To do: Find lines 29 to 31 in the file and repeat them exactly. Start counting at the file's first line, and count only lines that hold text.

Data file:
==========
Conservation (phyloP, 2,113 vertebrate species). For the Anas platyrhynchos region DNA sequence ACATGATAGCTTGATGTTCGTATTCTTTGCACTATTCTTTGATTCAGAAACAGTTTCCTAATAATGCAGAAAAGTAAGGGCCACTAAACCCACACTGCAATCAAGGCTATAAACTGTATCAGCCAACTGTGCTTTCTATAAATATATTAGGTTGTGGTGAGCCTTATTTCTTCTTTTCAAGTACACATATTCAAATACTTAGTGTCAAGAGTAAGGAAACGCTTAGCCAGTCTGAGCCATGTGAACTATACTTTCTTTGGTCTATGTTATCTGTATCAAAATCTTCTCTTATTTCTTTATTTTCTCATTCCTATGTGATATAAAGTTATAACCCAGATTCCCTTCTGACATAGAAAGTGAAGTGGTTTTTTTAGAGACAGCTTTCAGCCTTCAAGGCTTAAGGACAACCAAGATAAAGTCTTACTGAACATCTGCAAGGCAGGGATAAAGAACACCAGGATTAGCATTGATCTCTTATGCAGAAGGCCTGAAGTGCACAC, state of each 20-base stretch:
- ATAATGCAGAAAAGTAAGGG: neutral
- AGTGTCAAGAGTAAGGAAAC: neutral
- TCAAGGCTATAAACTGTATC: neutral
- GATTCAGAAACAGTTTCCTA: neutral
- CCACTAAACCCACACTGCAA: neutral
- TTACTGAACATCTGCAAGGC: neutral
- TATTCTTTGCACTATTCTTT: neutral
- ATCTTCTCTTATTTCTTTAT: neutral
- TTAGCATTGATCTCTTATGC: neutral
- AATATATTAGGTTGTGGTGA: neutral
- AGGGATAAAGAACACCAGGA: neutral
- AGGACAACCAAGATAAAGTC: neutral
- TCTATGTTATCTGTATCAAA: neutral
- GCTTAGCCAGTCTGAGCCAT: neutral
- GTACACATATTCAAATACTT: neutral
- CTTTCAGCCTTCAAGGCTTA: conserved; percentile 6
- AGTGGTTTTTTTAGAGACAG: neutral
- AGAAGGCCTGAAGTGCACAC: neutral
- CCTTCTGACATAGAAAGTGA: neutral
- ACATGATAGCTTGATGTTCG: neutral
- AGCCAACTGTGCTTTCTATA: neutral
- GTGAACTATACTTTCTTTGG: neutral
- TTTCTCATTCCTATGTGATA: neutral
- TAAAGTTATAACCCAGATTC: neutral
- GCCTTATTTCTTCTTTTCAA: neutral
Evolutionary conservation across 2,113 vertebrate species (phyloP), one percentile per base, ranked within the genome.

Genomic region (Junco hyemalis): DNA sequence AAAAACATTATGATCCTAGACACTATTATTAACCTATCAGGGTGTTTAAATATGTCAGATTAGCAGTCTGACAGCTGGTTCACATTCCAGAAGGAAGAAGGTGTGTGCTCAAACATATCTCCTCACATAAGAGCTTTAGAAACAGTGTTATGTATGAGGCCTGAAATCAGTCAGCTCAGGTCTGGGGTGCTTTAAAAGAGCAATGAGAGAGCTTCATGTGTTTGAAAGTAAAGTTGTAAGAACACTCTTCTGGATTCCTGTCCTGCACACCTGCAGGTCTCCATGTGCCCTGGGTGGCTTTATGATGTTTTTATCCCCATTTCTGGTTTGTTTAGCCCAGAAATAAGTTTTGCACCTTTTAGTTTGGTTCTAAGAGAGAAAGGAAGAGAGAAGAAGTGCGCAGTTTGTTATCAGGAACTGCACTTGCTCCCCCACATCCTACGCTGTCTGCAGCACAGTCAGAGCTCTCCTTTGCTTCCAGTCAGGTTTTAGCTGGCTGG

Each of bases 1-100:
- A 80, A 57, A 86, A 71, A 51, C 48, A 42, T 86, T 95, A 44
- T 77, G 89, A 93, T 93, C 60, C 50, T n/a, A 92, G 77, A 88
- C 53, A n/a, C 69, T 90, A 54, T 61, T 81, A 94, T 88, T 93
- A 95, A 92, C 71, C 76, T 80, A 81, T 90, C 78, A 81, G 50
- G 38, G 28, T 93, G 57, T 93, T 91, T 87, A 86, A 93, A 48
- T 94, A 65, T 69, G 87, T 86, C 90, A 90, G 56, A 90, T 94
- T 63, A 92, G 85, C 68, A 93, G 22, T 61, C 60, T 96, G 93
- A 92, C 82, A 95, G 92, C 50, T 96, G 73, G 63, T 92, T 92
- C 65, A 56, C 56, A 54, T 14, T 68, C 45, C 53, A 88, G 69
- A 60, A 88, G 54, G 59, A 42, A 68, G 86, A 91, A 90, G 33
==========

Each of bases 1-100:
- A 80, A 57, A 86, A 71, A 51, C 48, A 42, T 86, T 95, A 44
- T 77, G 89, A 93, T 93, C 60, C 50, T n/a, A 92, G 77, A 88